Entertainment

Minister calls on BBC to ‘do more' to support older people

John Whittingdale made the claim in response to a question from a Labour MP.

Older people need more support from the BBC during the pandemic, a minister has said.

The broadcaster agreed to take on responsibility for funding over-75s TV licences, which had previously been free, as part of the charter agreement hammered out with the Government in 2015, but has since said it cannot afford to continue the universal benefit.

The corporation was set to introduce means-testing at the start of last month but the move was delayed until August because of Covid-19.

During digital, culture, media and sport questions, Labour’s Gerald Jones (Merthyr Tydfil and Rhymney) called for greater support for pensioners.

He added: “For many older and vulnerable residents, losing their free television licence not only means losing entertainment, losing a source of news, but also losing companionship which is hugely important as we go into winter and many people across the country are facing restrictions on movement.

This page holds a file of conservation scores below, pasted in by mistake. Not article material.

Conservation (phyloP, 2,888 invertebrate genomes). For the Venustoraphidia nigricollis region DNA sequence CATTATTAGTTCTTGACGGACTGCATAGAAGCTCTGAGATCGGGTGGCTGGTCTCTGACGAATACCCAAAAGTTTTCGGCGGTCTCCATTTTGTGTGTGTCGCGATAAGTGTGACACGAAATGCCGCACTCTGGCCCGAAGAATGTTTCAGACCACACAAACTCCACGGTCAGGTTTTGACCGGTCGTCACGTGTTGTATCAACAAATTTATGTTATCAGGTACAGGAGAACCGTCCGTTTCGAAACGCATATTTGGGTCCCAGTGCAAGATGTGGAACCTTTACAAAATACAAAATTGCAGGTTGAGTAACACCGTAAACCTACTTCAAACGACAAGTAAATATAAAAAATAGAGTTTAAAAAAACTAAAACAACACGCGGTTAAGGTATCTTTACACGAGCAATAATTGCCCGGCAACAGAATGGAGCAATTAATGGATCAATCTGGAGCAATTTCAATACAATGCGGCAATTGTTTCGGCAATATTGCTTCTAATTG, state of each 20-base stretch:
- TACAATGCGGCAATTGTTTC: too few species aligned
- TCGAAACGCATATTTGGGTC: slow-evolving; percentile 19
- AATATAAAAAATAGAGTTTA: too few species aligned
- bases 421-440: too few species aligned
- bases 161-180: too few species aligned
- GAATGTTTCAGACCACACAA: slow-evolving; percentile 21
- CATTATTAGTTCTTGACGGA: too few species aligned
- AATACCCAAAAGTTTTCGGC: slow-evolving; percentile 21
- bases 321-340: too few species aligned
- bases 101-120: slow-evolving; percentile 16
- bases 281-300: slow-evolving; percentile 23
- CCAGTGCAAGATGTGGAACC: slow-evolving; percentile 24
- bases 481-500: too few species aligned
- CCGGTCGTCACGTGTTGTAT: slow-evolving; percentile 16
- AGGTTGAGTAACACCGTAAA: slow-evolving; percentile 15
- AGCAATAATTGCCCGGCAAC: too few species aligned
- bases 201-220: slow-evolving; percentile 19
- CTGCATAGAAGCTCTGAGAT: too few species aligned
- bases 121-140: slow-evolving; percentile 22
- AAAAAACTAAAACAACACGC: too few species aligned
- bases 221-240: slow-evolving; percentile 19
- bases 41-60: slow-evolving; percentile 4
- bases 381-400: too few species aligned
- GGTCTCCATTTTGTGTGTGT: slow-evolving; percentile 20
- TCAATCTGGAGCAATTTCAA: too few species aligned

“So will the minister do the right thing, stop hiding behind the BBC, take another look at this policy and stick to his manifesto commitment and keep free television licences for over 75s until 2022?”

Responding for the Government, culture minister John Whittingdale said: “Well can I say to (Mr Jones) that the Conservative manifesto did say that we believed that it should be funded by the BBC.

“It is the case that those on low incomes and eligible for pension credit will continue to receive a free licence and I hope that all those who may be eligible make sure that they are receiving pension credit.

“And the Government continues to believe that the BBC does need to do more to support older people.”

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